You've managed to pack a lot of very astute characterisation into a very short snapshot here, Vorona. It's insightful but concise, which is a hard balance to find. You give just enough to give the reader everything they need to know, but it feels like not a single word is wasted or superfluous.
I like how it's a very character-driven piece with very little emphasis on setting, but the little touch of setting you provide at the start on describing the chaos around them holds so much. I love the contrast of the chaos of their surroundings set against these two very logical, ordered men and how of course the cause of that chaos is the one boy who consistently strips the order from their lives and forces them into the sorts of rash decisions they are forced to make here.
Severus' voice is very true to his character, and I really love the little flashes of bitter dark humour, but the fact that you nailed his characterisation doesn't surprise me at all, given I know your fondness for him. I particularly liked his mental run-through of who he might be forced to betray and the insight it gave into the way he views the other characters. I've often thought that there is probably at least a professional respect if not a somewhat amicable edge to his rivalry with McGonagall. I have to confess though that I'd never really considered his views on Molly much before. Your take on it makes a lot of sense; he seems to have been shown kindness by so few people in his life that it seems very much like him to feel a sense of duty towards someone who has treated him kindly.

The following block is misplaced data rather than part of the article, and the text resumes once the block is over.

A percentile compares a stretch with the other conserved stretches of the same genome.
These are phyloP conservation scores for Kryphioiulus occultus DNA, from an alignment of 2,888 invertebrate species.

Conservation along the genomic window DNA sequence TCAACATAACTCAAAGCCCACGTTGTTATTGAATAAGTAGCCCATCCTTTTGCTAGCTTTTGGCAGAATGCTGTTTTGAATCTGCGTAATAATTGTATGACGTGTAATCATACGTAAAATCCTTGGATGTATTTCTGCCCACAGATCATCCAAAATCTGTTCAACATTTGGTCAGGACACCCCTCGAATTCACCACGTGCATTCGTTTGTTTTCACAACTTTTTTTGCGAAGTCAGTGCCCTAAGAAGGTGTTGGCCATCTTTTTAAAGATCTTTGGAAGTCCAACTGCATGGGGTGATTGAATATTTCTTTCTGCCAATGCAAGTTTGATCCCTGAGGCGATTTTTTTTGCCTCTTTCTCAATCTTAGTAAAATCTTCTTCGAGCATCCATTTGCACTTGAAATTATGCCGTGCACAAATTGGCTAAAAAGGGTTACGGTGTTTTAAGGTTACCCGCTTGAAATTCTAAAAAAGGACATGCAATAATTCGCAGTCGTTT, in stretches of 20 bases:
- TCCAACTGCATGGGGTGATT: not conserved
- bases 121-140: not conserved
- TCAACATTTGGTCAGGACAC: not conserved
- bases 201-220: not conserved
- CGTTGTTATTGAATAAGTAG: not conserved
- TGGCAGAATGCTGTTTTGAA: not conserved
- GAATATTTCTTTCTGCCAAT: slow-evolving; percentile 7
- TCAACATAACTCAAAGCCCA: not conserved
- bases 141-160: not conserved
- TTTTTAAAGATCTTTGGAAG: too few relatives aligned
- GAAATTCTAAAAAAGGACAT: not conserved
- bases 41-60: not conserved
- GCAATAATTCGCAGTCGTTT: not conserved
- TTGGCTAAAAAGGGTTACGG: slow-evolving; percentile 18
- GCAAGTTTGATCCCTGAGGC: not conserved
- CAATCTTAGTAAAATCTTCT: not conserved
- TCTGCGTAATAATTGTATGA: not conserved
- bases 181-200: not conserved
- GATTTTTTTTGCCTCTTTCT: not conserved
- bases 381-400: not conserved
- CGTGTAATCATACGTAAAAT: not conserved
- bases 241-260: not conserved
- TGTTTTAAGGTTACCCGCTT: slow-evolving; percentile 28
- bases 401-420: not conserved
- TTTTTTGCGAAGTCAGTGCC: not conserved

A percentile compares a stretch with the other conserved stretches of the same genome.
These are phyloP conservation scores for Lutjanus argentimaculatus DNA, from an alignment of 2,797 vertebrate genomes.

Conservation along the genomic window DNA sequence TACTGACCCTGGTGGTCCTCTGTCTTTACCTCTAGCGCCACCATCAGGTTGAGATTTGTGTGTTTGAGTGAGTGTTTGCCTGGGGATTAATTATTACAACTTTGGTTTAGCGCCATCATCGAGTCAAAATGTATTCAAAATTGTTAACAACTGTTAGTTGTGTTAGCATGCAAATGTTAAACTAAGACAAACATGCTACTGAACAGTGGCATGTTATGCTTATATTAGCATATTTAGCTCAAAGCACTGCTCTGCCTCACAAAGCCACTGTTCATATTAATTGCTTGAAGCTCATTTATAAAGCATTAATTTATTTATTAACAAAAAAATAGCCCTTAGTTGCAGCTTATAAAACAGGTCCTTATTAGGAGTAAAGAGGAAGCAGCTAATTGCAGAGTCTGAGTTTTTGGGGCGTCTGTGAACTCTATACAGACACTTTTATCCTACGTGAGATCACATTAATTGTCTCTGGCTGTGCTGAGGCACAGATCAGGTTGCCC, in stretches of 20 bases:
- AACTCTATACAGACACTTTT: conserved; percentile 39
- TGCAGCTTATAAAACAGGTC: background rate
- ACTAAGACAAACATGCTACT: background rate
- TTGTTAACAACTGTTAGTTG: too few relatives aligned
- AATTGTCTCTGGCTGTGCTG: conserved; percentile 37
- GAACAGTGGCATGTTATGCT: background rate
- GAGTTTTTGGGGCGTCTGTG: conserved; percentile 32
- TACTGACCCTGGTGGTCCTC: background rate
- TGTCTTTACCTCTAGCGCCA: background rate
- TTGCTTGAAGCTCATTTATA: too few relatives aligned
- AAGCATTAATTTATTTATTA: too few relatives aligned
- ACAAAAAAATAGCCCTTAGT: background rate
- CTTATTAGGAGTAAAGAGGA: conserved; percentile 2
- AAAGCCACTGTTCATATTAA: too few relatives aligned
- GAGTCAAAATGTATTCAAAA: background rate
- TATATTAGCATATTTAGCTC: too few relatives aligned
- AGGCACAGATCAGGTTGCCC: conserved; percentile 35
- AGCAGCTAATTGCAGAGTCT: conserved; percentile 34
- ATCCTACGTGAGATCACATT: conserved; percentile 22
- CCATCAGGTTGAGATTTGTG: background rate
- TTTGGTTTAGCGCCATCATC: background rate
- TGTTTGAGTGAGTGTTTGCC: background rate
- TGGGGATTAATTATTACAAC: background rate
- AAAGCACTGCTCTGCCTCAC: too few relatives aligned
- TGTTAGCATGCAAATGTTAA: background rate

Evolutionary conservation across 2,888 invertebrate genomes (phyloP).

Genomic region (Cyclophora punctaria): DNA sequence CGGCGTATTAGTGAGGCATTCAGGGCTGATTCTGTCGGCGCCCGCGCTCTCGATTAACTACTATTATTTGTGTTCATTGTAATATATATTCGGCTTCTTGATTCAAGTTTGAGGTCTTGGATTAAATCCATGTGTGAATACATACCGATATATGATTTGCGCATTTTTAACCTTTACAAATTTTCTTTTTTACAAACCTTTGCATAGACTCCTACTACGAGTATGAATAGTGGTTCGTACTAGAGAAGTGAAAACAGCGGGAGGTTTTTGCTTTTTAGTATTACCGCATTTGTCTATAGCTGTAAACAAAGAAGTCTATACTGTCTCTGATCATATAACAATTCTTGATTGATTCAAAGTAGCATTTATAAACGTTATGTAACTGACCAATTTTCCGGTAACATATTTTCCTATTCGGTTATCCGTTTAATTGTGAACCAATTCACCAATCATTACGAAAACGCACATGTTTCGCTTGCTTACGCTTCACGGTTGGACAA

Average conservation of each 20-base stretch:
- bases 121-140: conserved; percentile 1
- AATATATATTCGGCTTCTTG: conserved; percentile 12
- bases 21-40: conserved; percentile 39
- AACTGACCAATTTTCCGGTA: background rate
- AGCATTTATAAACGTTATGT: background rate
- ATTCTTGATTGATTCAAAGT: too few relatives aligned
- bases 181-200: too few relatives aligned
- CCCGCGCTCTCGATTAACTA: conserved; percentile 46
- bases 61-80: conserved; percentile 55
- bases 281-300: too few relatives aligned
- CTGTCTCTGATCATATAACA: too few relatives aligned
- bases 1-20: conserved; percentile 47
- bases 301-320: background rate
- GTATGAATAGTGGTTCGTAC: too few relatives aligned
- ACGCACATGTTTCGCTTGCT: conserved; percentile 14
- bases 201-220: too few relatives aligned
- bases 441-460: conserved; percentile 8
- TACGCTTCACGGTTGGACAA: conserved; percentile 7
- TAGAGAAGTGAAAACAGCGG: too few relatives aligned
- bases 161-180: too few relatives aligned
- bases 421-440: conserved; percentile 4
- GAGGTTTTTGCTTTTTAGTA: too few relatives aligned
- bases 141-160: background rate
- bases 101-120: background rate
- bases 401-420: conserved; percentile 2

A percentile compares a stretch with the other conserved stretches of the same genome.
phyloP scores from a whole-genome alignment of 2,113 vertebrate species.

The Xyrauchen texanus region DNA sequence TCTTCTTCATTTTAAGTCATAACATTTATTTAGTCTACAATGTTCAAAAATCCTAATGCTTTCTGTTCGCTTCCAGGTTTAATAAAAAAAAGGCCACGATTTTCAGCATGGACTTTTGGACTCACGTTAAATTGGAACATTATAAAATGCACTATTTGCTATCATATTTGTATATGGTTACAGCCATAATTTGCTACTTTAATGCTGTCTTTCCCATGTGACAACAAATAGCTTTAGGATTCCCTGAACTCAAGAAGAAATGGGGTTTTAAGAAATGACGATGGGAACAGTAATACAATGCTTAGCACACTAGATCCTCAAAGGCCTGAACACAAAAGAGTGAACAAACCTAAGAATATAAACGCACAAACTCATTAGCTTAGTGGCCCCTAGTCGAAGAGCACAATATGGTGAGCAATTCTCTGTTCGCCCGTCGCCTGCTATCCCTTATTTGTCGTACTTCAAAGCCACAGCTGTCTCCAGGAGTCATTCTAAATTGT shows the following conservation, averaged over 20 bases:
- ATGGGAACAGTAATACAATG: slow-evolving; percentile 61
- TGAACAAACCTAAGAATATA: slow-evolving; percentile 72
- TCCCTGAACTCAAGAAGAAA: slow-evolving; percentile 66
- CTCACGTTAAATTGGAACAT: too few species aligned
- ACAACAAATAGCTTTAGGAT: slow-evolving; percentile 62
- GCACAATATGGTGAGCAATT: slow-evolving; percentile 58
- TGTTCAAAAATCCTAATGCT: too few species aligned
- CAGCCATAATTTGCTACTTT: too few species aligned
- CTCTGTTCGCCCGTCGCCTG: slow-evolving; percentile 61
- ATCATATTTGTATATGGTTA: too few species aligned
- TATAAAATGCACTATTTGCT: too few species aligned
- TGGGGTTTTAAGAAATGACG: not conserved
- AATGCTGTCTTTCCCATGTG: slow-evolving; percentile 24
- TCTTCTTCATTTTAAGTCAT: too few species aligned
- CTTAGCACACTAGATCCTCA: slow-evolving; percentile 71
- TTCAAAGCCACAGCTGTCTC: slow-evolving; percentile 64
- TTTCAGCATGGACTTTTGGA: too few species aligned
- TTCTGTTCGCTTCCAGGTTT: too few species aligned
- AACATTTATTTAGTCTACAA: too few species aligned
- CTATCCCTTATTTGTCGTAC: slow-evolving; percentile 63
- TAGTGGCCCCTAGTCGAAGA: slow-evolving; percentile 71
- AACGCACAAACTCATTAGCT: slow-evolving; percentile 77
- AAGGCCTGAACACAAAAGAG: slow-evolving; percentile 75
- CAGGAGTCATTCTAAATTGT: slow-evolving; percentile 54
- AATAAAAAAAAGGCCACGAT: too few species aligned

What does impress me even more than Severus' characterisation though is how well you've characterised Dumbledore. He is a painfully hard character to write, I always think, and you've painted him very well here. I'm really impressed, given it seems you wrote this pre-DH, that you really drew out his manipulative side that was a much more subtle element of his character before the revelations of DH.
One of the things actually that I find most interesting about reading pre-DH stories like this is to see how close they often end up flying to what actually happened in canon and where they differ. One thing I enjoyed here as opposed to canon was the justice you did Severus by allowing his actions to rest on the evolution of his own conscience. There were hints of it in canon with things like his 'Lately, only those I could not save' line, but they rather got overwhelmed by Lily being his motivation. I actually found the way that you allowed his own conscience to be his motivation much more satisfying.
One other parallel with what ended up occurring in canon that leapt out at me was the contrast between your Dumbledore declaring his own expendability and how in canon Severus ended up angry that he felt Dumbledore was treating his soul as expendable. I think possibly that Severus here is far more loyal to Dumbledore than Dumbledore really deserves in fact.
For such a short story, this has really made me think, and I very much enjoyed it.